Passion For The Law And Devotion To Our Clients

Participating in hazing can have serious consequences in Georgia

Peer pressure, particularly when combined with alcohol and/or drugs, can make even good kids do things they wouldn’t otherwise consider. It seems like we see examples of hazing rituals or pranks by college fraternities and athletic teams every year that turns deadly for victims.

A number of states, including Georgia, have enacted laws specifically aimed at those who participate in dangerous hazing behaviors. Georgia’s law, which took effect last year, is named after a young Georgia man who died from alcohol poisoning in a fraternity hazing in another state in 2017.

How is hazing defined?

Hazing isn’t limited to young men or to those in college fraternities or sports, but that’s where it seems to get the most out of control. Other kinds of clubs and groups engage in these practices as well. It could be done by one person or a group – although it’s usually a group.

Georgia’s hazing law defines it as “an activity which endangers or is likely to endanger the physical health of a student, or coerces the student…to consume any food, liquid, alcohol, drug, or other substance” that’s likely to make them intoxicated or make them throw up or pass out “regardless of a student’s willingness to participate in such activity.” The coercion doesn’t have to be physical. It can be through “social” pressure.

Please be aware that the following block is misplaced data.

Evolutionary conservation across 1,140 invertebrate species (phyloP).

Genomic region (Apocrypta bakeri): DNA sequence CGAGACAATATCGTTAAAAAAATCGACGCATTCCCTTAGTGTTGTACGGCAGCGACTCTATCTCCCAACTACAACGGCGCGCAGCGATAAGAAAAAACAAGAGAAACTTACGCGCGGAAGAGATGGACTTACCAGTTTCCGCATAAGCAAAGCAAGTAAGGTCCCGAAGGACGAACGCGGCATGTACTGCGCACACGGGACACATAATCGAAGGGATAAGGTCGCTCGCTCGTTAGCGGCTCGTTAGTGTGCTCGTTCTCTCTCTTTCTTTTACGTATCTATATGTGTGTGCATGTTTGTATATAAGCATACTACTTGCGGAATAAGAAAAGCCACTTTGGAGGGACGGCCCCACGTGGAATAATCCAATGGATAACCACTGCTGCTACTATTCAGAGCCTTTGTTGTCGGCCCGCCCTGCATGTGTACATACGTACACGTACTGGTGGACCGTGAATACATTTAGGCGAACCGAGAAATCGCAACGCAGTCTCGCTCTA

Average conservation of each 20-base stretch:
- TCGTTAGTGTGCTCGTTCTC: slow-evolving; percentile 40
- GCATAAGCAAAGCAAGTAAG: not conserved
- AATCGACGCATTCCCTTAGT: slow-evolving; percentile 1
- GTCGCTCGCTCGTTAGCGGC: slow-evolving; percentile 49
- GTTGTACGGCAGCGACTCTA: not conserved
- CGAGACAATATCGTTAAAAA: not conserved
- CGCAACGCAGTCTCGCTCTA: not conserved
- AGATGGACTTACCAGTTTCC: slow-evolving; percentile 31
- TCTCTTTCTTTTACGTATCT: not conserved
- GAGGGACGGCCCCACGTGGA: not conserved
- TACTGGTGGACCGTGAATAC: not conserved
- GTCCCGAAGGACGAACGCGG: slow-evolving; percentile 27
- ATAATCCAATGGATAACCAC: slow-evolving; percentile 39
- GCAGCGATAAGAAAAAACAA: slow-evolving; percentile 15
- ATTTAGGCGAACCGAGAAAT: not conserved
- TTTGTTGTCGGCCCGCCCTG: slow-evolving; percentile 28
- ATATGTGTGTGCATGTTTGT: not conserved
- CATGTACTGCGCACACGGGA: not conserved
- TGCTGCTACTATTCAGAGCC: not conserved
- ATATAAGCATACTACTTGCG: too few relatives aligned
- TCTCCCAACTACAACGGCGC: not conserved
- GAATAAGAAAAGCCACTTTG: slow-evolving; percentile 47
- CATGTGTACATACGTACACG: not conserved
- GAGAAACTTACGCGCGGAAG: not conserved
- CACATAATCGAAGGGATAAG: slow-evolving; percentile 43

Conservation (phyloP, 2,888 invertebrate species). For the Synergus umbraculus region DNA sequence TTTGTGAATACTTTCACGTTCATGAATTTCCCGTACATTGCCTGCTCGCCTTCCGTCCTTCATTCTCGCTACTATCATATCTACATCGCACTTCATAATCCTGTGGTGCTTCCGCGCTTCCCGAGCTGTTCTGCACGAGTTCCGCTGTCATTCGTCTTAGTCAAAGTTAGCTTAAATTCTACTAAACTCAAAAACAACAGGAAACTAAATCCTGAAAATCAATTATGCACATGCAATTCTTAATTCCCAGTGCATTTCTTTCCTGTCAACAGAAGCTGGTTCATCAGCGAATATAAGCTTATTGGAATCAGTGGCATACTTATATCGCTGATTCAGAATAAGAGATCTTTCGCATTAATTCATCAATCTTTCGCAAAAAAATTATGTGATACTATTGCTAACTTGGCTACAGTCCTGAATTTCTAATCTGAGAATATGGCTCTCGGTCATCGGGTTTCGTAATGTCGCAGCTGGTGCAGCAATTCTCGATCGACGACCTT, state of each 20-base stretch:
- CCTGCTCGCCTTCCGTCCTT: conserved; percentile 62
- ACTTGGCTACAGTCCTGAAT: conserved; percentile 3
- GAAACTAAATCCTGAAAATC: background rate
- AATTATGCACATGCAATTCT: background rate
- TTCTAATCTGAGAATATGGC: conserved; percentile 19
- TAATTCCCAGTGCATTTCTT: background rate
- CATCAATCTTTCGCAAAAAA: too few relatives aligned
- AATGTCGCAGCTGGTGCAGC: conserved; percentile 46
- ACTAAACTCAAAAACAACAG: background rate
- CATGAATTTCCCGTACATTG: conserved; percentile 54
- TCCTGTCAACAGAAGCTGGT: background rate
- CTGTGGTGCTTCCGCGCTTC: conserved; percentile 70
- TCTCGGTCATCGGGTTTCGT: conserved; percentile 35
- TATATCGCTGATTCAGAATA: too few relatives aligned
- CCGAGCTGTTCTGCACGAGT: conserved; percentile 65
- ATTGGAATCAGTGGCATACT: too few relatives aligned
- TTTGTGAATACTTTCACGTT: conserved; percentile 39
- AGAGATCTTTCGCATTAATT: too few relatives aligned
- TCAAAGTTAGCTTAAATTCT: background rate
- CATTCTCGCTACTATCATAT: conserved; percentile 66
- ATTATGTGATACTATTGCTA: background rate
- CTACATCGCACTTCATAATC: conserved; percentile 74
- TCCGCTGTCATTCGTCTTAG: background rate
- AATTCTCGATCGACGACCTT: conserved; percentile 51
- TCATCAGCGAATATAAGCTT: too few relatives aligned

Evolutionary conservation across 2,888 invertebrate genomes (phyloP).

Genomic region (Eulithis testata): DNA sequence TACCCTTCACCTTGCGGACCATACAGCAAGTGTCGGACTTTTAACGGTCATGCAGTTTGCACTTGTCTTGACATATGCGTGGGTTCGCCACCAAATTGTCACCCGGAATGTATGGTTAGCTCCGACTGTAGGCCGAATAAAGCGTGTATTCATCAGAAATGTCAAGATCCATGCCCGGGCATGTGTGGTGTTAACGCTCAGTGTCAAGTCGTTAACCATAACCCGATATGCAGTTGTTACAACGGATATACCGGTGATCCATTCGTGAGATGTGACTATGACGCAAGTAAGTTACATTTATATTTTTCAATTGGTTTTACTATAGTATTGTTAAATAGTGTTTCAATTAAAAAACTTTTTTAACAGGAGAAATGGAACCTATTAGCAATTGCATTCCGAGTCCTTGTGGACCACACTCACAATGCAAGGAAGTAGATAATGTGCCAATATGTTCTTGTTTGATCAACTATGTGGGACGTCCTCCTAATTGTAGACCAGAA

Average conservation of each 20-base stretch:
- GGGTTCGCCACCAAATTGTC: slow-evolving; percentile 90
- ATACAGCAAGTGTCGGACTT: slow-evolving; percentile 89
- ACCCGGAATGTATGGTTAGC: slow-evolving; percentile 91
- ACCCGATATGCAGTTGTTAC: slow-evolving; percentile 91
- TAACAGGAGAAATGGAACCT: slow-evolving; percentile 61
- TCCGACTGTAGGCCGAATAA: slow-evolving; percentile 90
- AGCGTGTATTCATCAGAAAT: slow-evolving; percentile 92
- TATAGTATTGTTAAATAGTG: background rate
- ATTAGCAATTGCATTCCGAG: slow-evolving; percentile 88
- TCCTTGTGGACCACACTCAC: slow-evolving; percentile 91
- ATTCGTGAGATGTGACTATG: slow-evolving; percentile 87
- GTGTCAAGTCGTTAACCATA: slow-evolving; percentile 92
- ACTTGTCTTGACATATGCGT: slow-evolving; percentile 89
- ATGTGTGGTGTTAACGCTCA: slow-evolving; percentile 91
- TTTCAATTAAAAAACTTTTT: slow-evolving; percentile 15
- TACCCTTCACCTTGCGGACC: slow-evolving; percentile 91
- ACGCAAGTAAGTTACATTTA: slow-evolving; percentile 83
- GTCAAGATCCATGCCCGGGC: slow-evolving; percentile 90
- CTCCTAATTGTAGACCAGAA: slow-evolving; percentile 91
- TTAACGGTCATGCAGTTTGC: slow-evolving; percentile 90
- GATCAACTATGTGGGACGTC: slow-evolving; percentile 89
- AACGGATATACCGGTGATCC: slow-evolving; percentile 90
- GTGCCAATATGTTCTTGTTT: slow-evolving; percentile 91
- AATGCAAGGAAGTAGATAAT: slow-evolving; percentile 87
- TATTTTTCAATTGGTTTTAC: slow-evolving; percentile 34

The responsibilities of Georgia schools

The law requires that both public and private colleges and universities in the state have policies for reporting and investigating hazing activities. They’re also required to post information about a hazing incident on their website for at least five years.

One of the Georgia lawmakers behind the legislation said the idea is that “having examples of where inappropriate conduct has caused harm to a young person and showing that they’ve been held accountable for that…will be the deterrent for young people making decisions.”

Of course, any parent of a college student knows that they don’t always make the best decisions – particularly when they’re in a group. If your child is facing charges related to hazing, it’s crucial that they have experienced legal guidance to help protect their rights and their future.